More Health:

January 06, 2022

The differences between X-rays, CT scans, and MRIs

Adult Health Health Care

Content sponsored by IBC - Native (195x33)

Purchased Wasan Tita/

When you’re not feeling well, a health care provider can often make a diagnosis based on your symptoms, vital signs, and medical history. But when it comes to examining bones, internal organs, or soft tissues, diagnostic imaging tests may be required to get a clear picture of what’s going on inside your body.

X-rays, CT (computed tomography) scans, and MRIs (magnetic resonance imaging) are the three most commonly ordered imaging tests. Which one your doctor orders generally depends on what kind of an image is needed.


X-rays are the most commonly used medical imaging test and are widely available and accessible. X-rays are electromagnetic waves, which are a type of radiation. When an X-ray machine passes them through your body, different body areas absorb the radiation differently, creating an image of what’s inside. If you’ve ever broken a bone, you may have had an X-ray done, but this type of imaging test can also be used for checking other symptoms in the body, performing dental examinations, mammograms, and more.

CT scans

This type of imaging test combines a series of X-rays taken from different angles around your body. A computer processes these images to create more detailed images than a single X-ray. They are used for internal injuries or to inform treatment for surgeries, cancers, or other disorders that require specific images.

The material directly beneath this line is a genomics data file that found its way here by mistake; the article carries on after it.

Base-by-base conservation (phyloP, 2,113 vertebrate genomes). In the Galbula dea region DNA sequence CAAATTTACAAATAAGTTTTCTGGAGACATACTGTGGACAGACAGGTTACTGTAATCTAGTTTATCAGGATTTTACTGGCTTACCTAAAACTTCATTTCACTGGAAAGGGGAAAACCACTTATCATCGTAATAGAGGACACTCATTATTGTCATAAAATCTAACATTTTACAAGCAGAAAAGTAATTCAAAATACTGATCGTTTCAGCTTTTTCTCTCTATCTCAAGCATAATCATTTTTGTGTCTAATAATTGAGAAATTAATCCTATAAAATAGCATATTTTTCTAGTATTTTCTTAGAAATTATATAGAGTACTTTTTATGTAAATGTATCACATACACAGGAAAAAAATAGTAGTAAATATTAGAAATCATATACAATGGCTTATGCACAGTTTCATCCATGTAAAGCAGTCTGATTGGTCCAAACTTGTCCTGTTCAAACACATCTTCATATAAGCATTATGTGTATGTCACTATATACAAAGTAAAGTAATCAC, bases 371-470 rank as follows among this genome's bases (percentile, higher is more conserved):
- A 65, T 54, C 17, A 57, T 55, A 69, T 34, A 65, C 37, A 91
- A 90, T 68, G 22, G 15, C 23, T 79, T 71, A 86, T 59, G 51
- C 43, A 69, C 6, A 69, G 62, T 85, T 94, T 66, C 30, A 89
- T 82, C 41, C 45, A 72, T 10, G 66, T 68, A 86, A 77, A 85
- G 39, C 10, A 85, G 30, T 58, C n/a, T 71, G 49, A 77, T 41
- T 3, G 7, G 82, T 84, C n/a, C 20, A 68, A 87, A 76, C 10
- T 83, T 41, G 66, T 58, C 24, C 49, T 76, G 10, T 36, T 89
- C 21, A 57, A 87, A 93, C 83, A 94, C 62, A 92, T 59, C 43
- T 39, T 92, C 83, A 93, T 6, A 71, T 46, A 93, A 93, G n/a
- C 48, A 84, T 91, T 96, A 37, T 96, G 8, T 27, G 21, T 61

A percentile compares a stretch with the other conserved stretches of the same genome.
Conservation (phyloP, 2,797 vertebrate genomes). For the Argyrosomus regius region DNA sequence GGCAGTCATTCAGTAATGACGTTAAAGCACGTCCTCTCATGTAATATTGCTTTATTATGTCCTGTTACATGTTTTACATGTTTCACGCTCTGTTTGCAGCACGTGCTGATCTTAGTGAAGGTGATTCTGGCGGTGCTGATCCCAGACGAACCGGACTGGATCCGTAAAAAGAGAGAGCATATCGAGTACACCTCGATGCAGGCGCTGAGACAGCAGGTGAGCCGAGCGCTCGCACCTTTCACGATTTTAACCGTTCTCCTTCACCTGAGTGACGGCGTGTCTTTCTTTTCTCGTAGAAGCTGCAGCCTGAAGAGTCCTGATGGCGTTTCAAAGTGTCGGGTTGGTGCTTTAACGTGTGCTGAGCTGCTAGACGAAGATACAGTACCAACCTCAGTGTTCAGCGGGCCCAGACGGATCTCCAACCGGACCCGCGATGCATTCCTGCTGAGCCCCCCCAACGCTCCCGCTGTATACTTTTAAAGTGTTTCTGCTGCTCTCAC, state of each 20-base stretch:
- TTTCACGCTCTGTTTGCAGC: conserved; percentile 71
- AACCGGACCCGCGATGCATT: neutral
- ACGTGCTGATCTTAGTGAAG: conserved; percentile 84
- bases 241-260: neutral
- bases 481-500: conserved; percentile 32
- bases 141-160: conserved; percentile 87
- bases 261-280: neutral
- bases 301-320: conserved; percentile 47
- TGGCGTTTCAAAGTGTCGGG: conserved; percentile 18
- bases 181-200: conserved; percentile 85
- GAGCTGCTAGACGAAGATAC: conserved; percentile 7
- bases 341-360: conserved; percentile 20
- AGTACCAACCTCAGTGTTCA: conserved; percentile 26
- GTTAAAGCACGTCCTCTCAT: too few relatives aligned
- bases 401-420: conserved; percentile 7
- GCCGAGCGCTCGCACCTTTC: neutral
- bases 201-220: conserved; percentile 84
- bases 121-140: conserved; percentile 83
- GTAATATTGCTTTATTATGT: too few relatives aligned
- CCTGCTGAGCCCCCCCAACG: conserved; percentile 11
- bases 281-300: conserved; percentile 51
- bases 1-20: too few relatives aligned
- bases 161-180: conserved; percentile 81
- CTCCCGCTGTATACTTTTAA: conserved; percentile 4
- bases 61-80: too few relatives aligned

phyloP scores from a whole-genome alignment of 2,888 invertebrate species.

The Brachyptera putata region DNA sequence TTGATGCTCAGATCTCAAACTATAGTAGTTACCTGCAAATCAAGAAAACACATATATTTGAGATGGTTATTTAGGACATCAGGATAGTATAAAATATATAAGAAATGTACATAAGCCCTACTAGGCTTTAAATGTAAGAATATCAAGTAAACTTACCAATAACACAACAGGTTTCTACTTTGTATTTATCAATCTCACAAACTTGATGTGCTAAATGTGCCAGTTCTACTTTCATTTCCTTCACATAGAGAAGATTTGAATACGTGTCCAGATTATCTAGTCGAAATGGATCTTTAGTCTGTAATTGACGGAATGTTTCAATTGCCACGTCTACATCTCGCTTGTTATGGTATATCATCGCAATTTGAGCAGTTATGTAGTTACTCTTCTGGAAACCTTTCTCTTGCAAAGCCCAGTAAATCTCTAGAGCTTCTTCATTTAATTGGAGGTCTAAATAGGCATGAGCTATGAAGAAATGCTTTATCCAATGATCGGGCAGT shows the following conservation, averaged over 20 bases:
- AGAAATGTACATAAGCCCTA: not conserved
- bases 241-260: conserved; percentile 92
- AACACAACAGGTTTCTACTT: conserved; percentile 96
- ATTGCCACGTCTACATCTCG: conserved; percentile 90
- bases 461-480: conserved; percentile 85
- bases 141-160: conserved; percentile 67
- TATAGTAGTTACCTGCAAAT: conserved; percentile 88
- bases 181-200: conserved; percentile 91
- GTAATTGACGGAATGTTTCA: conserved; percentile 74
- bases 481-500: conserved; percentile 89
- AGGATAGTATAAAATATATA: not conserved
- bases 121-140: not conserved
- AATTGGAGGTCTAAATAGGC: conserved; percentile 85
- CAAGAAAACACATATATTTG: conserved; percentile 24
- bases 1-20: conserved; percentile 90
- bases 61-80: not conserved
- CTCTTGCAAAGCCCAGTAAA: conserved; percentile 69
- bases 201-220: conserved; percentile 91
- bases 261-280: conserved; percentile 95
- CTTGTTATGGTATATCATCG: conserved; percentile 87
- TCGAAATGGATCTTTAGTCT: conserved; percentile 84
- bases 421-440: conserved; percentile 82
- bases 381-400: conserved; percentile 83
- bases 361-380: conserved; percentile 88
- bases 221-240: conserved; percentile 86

MRIs use magnets and radio waves to create images of the inside of your body. These tests involve creating a magnetic field around your body and bouncing radio waves off different tissues and organs to create an image. Doctors recommend MRIs when a higher-quality image is needed than a CT scan produces.

Why wouldn’t I always get an MRI?

MRIs have better imaging and no radiation, so it might seem counterintuitive that they’re used far less frequently than X-rays and CT scans. There are a few good reasons for that: MRIs are much more expensive than X-rays, and MRI machines are located in fewer facilities. It’s easier, faster, and less costly to get a CT scan — and for many ailments, the images are sufficient.

MRIs are also unpleasant. They can take up to an hour to complete and require the patient to lie completely still while the test is being done. The machine itself is loud, and while patients are often given headphones, they may still feel claustrophobic. Certain MRI tests require a dye called contrast, which can cause allergic reactions. Your doctor will generally only order an MRI when they think you need it.

Whether it’s a dental X-ray, a broken bone examination, or a cancer screening, diagnostic imaging tests are a vital tool used by health care professionals to help them make informed decisions about your health care.

Follow us

Health Videos